The Schuyler Georges
I was also surprised to learn that I really love the music in Hamilton. I'm not a huge fan of rap or hip hop, which most of the music in the show is, though, there are some more traditional musical-like numbers as well. But, Lin-Manuel Miranda, who also wrote the music, makes it very accessible and wide reaching, even my parents, who are in their mid-60s, admitted to enjoying what they've heard. My two year old son LOVES it. He asks to hear it every day in the car and can sing along to parts of it as well. Lin-Manuel mixes rap, hip hop, pop, and that unique musical theatre style music perfectly. The lyrics are astounding also. The show spans many years of Hamilton's life and his "voice" in the lyrics changes from an intelligent, but immature 19 year old, to the man that he becomes. It is astounding to listen to. There is also a distinct difference in the language used by the highly educated Hamilton and Burr and Laurens, Layfayette, and Mulligan. And, even though the same actors play two different roles, each has a distinct sound to them. A testament to, not only Lin-Manuel's genius, but the performances of the actors involved. Which leads me to my next round of gushing.....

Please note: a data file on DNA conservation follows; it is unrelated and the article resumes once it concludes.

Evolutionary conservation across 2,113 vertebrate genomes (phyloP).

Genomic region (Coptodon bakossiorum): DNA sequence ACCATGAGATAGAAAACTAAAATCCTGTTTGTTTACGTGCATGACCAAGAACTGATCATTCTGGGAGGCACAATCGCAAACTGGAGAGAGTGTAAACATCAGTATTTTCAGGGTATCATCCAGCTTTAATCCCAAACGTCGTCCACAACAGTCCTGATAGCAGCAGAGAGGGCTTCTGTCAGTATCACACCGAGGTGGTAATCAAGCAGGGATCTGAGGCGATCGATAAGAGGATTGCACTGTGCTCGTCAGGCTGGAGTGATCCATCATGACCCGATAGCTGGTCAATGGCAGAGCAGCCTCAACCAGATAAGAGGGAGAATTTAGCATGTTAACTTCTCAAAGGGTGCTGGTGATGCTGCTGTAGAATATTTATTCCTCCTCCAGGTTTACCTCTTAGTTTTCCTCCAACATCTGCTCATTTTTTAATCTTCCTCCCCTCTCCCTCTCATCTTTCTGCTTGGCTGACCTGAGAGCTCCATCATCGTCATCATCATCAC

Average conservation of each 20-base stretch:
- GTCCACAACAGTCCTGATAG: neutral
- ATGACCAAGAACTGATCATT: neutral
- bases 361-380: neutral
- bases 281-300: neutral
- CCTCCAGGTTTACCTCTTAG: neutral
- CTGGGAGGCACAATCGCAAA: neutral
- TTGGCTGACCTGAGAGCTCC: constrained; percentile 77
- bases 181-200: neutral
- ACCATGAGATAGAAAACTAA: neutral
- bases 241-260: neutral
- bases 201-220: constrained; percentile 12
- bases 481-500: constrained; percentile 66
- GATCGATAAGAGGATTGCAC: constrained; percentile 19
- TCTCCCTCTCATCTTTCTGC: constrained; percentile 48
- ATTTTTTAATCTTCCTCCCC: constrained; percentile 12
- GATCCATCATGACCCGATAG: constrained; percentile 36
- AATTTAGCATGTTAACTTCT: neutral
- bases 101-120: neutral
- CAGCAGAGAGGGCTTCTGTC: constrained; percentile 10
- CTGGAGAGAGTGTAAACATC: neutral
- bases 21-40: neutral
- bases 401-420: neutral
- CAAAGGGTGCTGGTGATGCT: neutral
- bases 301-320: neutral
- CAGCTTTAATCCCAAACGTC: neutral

That's me, in the middle there.
Obviously, I haven't actually seen the show myself, but I've listened to it countless times, I've watched their Grammy's performance a ton of times because my son loves it. And, I've watched a bunch of other news/documentary clips, YouTube clips, anything and everything I can get my hands on. Based on the soundtrack alone, these are incredible performances. Everyone from the stars to the ensemble members gives 110% of themselves into this show. You can hear it in their singing/rapping. Like I said above, the ages of the characters span a great amount of time, and most of the cast plays at least two different roles. Yet, each one sounds unique and different. You have no trouble distinguishing Thomas Jefferson from the Marquis de Lafayette, even though they are portrayed by the same man. Speaking of Lafayette, Daveed Diggs, who plays that role, raps at 6.3 words per second in one song. 6.3 WORDS PER SECOND! That is incredible. What's even more incredible is that you can understand him at that speed and through his French accent. Jonathan Groff, you might know him as Jesse St. James from Glee, plays King George III and he is hilarious. His song, You'll Be Back, is one of my favorites of the show. Leslie Odom, Jr, who plays Aaron Burr, also gives a great performance. He is a show stealer for sure. Oh, and Lin-Manuel Miranda (who wrote the script, lyrics, and music for the show) also stars in it! The man is seriously a genius and he is outstanding as Hamilton. At the beginning of the show, Alexander is 19 years old. Even though, in my head, I know that Lin-Manuel is 36, I completely believe in those moments that he is actually a 19 year old kid. He's amazing and, literally, a genius. He was awarded the MacArthur genius grant last year. The rest of the cast is just as incredible as he is. I so dearly wish that I could see these actors rather than waiting for the Chicago production this fall. I'm sure that will be just as great, but to see the original cast would be a once in a lifetime experience.